One of the property’s earliest plantings is a circle of English boxwood outside the north entrance of the historic house. Dating to the time of the first owners, Martha and Thomas Peter, it is said in family lore to have come from a Mount Vernon cutting.
In the 19th century, the Boxwood Circle was clipped much lower than it is today, at only 12”-18” high. The plants were severely damaged shortly before the Civil War, when the property was rented to a family by Britannia Peter Kennon – whether the damage was from vandalism, severe weather, or neglect. In the 1900s, the shrubs were permitted to grow taller. Thinned and damaged by extreme snow and ice conditions during the winter of 2009-2010, the foliage has since recovered some of its lost thickness, regaining the leafy “clouds” of a healthy hedge.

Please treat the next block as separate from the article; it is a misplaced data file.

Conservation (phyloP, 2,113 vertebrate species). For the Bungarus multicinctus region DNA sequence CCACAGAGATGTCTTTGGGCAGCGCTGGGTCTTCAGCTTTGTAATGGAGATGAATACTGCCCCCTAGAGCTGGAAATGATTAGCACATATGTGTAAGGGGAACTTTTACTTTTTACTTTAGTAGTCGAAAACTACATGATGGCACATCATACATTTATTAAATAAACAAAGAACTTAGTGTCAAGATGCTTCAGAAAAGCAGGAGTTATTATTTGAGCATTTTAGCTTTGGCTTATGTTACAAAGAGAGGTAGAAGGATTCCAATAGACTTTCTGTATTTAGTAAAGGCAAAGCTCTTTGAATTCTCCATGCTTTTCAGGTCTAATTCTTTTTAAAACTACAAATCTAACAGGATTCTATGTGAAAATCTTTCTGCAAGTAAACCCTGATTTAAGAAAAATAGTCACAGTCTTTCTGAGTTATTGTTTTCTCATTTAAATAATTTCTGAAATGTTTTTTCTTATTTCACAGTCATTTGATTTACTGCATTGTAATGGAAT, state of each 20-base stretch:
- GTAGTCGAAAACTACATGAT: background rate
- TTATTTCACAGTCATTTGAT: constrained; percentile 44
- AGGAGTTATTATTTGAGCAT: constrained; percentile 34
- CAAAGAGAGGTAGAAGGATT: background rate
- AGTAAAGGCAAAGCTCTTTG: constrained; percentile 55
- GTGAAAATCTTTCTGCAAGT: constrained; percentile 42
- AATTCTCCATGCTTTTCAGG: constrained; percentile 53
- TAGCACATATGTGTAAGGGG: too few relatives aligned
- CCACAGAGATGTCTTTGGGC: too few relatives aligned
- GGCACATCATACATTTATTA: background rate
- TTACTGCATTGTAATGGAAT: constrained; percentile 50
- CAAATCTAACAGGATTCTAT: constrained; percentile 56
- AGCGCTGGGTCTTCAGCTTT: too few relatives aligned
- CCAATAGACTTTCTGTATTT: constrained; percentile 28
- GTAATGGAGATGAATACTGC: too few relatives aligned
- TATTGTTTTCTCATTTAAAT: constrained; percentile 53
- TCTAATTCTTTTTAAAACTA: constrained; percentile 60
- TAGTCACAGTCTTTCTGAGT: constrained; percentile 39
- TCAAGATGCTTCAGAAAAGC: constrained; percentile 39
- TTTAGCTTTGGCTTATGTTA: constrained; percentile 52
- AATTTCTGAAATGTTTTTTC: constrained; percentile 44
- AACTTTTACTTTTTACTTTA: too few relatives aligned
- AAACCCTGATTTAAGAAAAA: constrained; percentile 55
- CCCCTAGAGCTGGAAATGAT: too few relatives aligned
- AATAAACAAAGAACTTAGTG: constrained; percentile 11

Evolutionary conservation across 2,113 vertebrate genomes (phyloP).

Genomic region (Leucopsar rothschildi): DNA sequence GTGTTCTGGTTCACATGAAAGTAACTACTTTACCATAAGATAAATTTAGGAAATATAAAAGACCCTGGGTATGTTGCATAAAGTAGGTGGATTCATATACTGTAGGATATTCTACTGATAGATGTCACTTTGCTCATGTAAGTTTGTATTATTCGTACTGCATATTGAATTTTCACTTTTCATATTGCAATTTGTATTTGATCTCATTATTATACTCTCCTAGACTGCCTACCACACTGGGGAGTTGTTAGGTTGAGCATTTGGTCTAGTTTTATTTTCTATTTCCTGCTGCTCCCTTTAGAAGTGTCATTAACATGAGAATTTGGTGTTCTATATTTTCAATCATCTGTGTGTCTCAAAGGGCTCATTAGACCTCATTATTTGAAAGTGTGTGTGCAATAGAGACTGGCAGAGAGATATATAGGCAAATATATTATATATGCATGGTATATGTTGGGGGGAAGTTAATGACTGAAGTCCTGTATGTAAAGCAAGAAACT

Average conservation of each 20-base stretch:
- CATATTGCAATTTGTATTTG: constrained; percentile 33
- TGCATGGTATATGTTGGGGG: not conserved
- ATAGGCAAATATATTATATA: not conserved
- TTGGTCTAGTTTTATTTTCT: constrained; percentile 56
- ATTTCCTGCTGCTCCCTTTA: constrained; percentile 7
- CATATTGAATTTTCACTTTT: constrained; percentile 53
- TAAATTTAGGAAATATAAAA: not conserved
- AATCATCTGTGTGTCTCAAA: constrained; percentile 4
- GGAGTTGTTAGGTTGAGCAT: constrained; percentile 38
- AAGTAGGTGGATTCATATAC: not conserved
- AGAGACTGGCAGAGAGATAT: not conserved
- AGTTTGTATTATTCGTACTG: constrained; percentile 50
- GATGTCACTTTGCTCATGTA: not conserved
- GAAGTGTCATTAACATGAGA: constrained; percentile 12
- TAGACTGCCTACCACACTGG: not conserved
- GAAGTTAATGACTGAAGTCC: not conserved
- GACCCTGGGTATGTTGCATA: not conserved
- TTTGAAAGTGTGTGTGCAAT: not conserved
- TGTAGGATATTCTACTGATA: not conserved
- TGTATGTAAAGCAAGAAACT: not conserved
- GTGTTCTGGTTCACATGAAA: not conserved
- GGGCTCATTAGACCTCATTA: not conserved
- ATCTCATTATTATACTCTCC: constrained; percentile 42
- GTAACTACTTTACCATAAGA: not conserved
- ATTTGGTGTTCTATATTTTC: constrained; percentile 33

Until the 1850s, the property of Tudor Place extended on the north to R Street. Visitors entering the property by horse or carriage down the path from R Street would dismount by the circle. There the enslaved coachman, Will Johnson, would take the reins of their mounts and tie them to a locust tree that grew in the circle’s northwest side. Its stump can still be seen there today.